It may sound cheesy in this polarized, chaotic and cynical political moment, but public office is not about doing what’s easy. It’s about service. In voting to pass the ACA, I made a long-term bet that it would save lives well worth the short-term political costs.
My father, Vito, practiced as a pediatrician in Charlottesville, Va., for more than 35 years. During the 1994 healthcare debate, he opposed the Clinton administration’s proposed reforms. Then he spent years bemoaning the status quo. He said businesses and insurance companies were making all the decisions and getting in his way.
In early 2009, in one of my final conversations with him before he died suddenly, he shared his hope that President Obama would dare to tackle healthcare reform again. A year later, I wore one of my father’s old suits to cast my vote to ensure that every American had access to affordable, quality health insurance.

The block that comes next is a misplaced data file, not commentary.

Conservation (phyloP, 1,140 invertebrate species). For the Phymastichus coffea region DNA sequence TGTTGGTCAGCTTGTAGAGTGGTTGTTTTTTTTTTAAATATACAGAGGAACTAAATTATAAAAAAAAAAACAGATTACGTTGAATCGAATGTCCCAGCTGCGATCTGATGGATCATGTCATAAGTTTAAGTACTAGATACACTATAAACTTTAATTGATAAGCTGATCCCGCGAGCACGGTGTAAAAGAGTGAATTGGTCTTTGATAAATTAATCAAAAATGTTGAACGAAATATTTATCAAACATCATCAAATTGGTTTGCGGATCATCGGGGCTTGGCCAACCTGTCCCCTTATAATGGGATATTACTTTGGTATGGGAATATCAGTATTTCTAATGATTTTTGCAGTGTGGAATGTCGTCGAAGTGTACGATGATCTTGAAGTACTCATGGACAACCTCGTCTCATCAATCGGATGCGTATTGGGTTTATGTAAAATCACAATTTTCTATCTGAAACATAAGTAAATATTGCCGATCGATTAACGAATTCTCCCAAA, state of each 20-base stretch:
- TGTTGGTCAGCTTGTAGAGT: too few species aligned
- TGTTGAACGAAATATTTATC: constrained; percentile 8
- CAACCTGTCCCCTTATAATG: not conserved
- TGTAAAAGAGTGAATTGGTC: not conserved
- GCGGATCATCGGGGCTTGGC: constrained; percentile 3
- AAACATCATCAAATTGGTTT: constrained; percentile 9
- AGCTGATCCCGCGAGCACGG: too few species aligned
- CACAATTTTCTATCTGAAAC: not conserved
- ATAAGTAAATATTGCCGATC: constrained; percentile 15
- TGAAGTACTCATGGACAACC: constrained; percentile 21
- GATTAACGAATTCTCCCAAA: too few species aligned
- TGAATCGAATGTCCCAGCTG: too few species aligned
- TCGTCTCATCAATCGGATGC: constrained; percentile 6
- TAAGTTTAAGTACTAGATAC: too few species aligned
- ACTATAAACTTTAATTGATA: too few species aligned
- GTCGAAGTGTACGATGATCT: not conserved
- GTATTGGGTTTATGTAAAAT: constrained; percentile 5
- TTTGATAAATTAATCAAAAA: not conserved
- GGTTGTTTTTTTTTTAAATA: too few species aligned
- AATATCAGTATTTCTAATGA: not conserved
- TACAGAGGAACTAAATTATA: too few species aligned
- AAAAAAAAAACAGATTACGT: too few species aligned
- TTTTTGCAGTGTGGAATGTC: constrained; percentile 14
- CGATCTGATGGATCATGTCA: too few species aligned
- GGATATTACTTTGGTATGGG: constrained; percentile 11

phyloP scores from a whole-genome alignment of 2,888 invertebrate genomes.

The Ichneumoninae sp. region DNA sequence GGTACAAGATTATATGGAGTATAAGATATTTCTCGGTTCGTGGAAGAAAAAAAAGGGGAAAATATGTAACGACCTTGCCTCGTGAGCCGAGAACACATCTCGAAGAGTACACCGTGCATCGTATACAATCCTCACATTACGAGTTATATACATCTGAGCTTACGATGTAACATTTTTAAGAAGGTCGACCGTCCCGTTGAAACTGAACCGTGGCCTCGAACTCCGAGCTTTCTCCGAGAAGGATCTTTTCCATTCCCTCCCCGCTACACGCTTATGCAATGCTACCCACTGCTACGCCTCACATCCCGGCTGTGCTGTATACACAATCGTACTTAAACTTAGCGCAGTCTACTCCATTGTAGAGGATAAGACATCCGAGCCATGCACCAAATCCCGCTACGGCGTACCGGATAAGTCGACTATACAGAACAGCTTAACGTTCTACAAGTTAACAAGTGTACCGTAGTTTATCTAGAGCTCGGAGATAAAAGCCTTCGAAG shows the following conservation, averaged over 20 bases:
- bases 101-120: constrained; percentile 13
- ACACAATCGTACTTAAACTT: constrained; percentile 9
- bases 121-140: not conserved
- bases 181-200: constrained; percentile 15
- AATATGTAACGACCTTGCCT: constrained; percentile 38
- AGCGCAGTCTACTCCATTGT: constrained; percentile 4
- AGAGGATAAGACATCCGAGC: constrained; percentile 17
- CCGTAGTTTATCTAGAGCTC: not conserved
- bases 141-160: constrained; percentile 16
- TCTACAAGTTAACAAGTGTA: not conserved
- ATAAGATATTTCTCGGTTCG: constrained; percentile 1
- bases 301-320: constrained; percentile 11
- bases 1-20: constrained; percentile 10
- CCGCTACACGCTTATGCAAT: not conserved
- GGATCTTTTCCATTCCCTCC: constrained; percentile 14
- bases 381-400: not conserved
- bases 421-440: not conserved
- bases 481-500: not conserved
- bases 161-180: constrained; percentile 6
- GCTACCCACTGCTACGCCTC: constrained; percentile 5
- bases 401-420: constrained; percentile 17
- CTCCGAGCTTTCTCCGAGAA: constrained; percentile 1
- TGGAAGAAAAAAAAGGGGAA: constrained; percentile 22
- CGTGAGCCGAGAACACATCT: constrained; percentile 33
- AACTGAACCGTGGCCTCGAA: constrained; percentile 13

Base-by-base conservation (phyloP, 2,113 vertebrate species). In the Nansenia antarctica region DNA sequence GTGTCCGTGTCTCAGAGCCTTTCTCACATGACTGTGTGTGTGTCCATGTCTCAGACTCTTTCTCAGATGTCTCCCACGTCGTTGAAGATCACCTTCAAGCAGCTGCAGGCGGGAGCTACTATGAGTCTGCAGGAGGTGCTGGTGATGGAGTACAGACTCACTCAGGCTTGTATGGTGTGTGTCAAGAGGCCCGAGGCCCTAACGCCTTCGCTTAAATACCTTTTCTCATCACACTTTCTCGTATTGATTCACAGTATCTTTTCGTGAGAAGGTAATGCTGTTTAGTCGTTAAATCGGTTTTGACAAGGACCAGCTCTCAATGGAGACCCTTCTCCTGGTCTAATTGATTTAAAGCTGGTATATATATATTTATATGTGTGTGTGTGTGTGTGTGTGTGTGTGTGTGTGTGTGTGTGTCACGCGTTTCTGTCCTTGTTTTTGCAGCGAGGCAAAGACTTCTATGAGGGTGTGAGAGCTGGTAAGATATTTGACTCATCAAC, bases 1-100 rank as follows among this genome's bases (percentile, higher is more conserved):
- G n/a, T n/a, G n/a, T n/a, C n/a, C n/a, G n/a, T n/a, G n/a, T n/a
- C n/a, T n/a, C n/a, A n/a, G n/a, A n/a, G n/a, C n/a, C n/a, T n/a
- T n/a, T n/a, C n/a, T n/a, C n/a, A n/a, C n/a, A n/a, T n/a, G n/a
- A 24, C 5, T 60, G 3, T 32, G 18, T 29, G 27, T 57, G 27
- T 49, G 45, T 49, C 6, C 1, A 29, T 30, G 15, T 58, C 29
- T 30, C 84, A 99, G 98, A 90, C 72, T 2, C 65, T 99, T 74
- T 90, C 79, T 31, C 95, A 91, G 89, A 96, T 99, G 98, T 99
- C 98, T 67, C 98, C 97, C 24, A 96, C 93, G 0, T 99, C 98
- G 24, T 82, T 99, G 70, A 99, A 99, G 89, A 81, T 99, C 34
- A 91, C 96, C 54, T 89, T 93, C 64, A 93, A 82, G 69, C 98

The ACA was not perfect, but it made coverage available to 49,000 residents of my district and ensured that every constituent who already had private insurance would no longer face lifetime or annual caps on coverage. Mental health coverage and maternity and postnatal care would be guaranteed, along with universal access to contraception.